Today’s Top AJBlog posts 01.10.14

Contrarian Musings: Why Folk Art Museum’s Building Should Not Be Saved (with slideshow)
Source: CultureGrrl | Published on 2014-01-10

Solving Field-wide Problems Together
Source: Field Notes | Published on 2014-01-10

Amiri Baraka Has Died, a Remembrance
Source: Straight|Up | Published on 2014-01-10

How Spotify killed off paid downloads
Source: Slipped Disc | Published on 2014-01-10

German Legislature May Move On Nazi Loot
Source: Real Clear Arts | Published on 2014-01-10


New York’s Symphony Space Director Resigns


“Laura Kaminsky increased the space’s new music programming significantly, helping to make it competitive with the Miller Theater at Columbia University, which had a long tradition of new-music presentation, as well as with relative upstarts like Le Poisson Rouge, which opened in 2008 and has become an important space for independent classical music, rock and jazz.”

The Demographic That’s Leaving Facebook


“A number of studies have found people feel worse after scrolling Facebook – more envious, lonely, even angry. In one German study, people were particularly unhappy after viewing vacation photos. They were also more envious when browsing Facebook instead of actively using it by posting comments and photos of themselves.”

You A Writer? Want A Free House?


“In a contemporary, literary twist on old homesteading incentives, a new nonprofit organization called Write a House is refurbishing three two-bedroom houses in Detroit and accepting applications this spring for writers to move in, rent free. Poets, journalists, novelists, and anyone who falls somewhere in between are encouraged to apply.”

California Governor Proposes $8000 (Yes Thousand!) Cut In State Arts Funding

California Science Center

Governor Jerry Brown’s budget plan calls for “an overall 8.5% spending increase, including major boosts to education, but envisions a $9,000 cut for the state’s arts-grant agency, the California Arts Council — from a projected $5.058 million in the current fiscal year to $5.049 million in the 2014-15 budget year that begins July 1.”

Is It Right To Destroy An Architectural Icon (Even If Flawed) To House More Art?


Tearing down New York’s Folk Art Museum: “Mine is not necessarily a view that everyone can accept: to many observers, the Folk Art building seems, like all too many museums these days, to be a grand-scale sculpture that fails to showcase the art it was built to house. But if that is MoMA’s opinion, then it should say so, which could help stimulate a worthwhile public discussion on the aesthetic of architecture.”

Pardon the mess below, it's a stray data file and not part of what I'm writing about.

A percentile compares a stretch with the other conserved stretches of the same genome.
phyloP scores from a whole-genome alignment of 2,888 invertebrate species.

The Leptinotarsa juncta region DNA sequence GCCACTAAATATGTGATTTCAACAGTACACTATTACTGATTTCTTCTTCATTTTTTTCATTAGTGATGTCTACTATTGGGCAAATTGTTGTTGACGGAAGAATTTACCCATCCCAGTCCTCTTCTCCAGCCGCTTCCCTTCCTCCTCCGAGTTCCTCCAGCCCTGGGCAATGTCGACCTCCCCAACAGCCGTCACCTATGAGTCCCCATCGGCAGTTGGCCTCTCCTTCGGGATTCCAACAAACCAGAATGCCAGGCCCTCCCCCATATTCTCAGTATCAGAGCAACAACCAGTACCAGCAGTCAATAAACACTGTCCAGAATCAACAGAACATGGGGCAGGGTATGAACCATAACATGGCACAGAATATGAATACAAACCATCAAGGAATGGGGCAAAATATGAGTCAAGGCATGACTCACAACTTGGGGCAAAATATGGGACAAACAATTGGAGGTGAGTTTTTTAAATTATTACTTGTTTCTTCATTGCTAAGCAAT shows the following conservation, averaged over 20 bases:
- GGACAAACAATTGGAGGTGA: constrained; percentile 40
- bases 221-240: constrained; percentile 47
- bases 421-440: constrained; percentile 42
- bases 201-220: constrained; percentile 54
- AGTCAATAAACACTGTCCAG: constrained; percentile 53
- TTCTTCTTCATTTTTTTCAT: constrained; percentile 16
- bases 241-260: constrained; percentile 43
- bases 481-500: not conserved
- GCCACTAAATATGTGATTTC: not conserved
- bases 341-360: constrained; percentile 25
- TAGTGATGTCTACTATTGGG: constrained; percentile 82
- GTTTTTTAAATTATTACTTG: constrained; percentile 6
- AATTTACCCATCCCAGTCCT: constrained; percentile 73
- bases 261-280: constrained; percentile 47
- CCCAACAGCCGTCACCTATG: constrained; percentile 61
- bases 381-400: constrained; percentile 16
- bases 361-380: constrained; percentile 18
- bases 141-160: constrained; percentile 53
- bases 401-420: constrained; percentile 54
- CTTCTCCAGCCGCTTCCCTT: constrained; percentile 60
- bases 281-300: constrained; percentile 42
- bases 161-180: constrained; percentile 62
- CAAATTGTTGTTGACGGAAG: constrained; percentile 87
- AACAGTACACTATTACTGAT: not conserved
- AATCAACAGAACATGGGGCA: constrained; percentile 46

Amiri Baraka, 79, Poet and Firebrand


“One of the most influential African American writers of his generation, [he] courted controversy as a poet, playwright and provocateur and who was a primary intellectual architect of the Black Arts movement of the 1960s.”

How Egypt’s Most Popular Novelist Came to Support the Military Government


Alaa Al-Aswany (The Yacoubian Building) was a strong opponent of the Mubarak regime and champion of the Arab Spring, and he cheered his homeland’s first democratic elections. A year later, he cheered the military’s overthrow of Presdient Morsi and the elected Muslim Brotherhood government – and most of Egypt’s intelligentsia (and a quite a lot of the public) cheered right along with him. What happened?

Did Disney Really Need To Reinvent Prince Charming?


The new animated blockbuster Frozen subverts the fairy tale idea of a handsome, noble, chivalrous suitor by making him the surprise villain of the story. The gambit presumes, of course, that the Prince Charming myth needs debunking. On the contrary, argues Akash Nikolas, that myth serves some very useful and healthy purposes.

The Bechdel Test Is Not Enough Anymore


You know the Bechdel Test: “Do you, movie, feature two or more named women? Do they talk to each other? About something besides a guy?” But Katy Waldman observes, “In 2014, we are still whooping with delight when movie studios depict a woman sharing a snippet of non-dude-focused conversation with another woman? This is not exactly a high bar.” And several other writers weigh in on how they might update the Test.

Freed From Prison, Pussy Rioters Begin a New Movement

Pussy Riot's Nadezhda Tolokonnikova (R) and Mariya Alekhina in a

Since their release, Maria Alyokhina and Nadezhda Tolokonnikova have begun using their new-found fame, connections and energy for the cause of prison reform. Masha Gessen describes the horrific conditions they faced in their penal colonies and explains why this new work could have far more resonance within Russia than singing about Putin in a Moscow cathedral did.